Kapiolani Community College has made significant changes to its testing policies for their Radiologic Technology Program because of a student grievance that uncovered highly technical cheating. A photographed image of a test was circulated via email to students enrolled in the program recently. The report did not indicate how or when the photo was taken. One student decided not to cheat. Unfortunately, her grade was impacted because of her honesty at which point she made the decision to file an academic grievance. As a result, the academic administration uncovered the cheating scandal.
The College has taken serious measures to curb cheating in this highly competitive program. Students can no longer bring belongings (including cell phones) into the classroom during testing and cannot review their exams after they have completed them. In addition, new tests were created to replace the existing tests that have been circulated via email. Unfortunately, there is no timeframe as to when the cheating occurred.
How Do Photos of Tests Get Circulated?
Most often, students are using cell phones to take photos of tests to share with friends. In 2012, Anson Alexander provided real statistics on cell phone use in cheating. 35% of teens admit to using a cell phone to cheat in school. 25% of students do not consider checking notes on a cell phone, searching the internet, or texting friends for answers during a test to be cheating. These statistics make it abundantly clear that students have a skewed understanding of the definition of cheating.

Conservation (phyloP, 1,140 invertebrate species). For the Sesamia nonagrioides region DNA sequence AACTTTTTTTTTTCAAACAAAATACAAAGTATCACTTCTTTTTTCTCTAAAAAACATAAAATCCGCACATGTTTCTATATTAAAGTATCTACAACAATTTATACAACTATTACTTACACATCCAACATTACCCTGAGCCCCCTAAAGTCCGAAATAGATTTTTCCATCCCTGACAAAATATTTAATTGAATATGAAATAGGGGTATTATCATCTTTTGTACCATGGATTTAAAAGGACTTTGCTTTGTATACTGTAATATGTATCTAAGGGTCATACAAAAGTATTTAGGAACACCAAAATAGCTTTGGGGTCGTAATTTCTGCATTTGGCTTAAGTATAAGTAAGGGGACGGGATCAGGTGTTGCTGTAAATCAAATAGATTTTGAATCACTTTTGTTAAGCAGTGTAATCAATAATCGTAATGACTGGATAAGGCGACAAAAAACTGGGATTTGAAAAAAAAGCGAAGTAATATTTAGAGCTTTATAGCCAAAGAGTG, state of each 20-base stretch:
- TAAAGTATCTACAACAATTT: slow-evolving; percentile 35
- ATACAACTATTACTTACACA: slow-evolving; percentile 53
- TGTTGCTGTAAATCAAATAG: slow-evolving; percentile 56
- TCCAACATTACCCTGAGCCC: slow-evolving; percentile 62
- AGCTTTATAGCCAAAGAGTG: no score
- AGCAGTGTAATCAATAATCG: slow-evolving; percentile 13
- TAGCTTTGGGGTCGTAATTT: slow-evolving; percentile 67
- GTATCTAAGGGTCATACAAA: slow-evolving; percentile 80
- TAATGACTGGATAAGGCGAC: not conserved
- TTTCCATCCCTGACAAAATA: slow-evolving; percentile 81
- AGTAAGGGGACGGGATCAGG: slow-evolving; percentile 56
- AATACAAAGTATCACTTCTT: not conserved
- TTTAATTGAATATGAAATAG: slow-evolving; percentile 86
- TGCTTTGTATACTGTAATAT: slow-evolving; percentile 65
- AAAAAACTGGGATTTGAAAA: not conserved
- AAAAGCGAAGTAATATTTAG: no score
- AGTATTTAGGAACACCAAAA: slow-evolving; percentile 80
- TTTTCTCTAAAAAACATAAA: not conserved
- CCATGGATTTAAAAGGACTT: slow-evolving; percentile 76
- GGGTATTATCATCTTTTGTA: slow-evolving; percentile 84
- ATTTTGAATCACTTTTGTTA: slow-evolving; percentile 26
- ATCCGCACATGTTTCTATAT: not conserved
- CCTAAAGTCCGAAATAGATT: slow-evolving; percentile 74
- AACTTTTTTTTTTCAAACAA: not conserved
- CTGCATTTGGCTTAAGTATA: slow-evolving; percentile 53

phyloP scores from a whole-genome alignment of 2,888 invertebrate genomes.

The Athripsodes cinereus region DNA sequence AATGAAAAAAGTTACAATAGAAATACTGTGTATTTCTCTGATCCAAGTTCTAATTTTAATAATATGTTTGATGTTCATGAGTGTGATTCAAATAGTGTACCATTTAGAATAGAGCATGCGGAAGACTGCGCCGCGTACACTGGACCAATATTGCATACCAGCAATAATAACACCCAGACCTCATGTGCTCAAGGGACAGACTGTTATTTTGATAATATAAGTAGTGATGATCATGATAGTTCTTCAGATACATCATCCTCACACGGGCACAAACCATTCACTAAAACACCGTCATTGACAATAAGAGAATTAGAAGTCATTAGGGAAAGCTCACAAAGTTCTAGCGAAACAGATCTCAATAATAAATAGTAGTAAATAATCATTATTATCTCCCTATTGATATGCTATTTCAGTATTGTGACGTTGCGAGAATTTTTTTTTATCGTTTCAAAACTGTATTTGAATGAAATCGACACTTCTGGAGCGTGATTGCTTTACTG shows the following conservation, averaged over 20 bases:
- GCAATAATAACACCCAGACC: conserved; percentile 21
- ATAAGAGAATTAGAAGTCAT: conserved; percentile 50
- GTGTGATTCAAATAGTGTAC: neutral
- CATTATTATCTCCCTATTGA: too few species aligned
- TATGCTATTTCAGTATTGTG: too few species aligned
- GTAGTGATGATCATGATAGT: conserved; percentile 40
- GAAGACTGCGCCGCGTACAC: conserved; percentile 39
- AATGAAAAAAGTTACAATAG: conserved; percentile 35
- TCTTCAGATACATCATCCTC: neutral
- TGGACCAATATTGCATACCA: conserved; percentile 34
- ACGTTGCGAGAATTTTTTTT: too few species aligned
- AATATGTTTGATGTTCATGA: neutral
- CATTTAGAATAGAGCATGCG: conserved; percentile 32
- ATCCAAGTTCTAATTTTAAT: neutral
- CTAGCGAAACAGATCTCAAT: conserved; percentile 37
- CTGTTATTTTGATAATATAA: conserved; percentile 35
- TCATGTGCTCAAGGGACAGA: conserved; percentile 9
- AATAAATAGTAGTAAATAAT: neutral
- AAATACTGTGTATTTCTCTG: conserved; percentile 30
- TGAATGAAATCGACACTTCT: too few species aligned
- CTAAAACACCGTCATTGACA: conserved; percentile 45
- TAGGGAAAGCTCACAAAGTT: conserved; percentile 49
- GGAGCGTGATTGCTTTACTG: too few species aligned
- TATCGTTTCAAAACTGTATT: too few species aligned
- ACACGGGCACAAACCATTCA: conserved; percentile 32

Schools are responding quickly by banning cell phones from a testing environment. Students are required to leave belongings in a separate room or placed in the back of the classroom during testing. But can schools be sure this is going far enough? Will students oblige or just find more subtle ways to sneak cell phones into the classroom?
How Does ProctorFree Stop Cell Phone Use?
ProctorFree’s on-demand, automated system monitors for cell phone (or other outside devices) use in various ways through our proprietary algorithm system. Professors and administrators can be assured that students are not using any outside device during testing. If an outside device is detected, students are immediately warned to stop its use and faculty are alerted to the anomaly. A video recording can be reviewed for confirmation once the test is complete.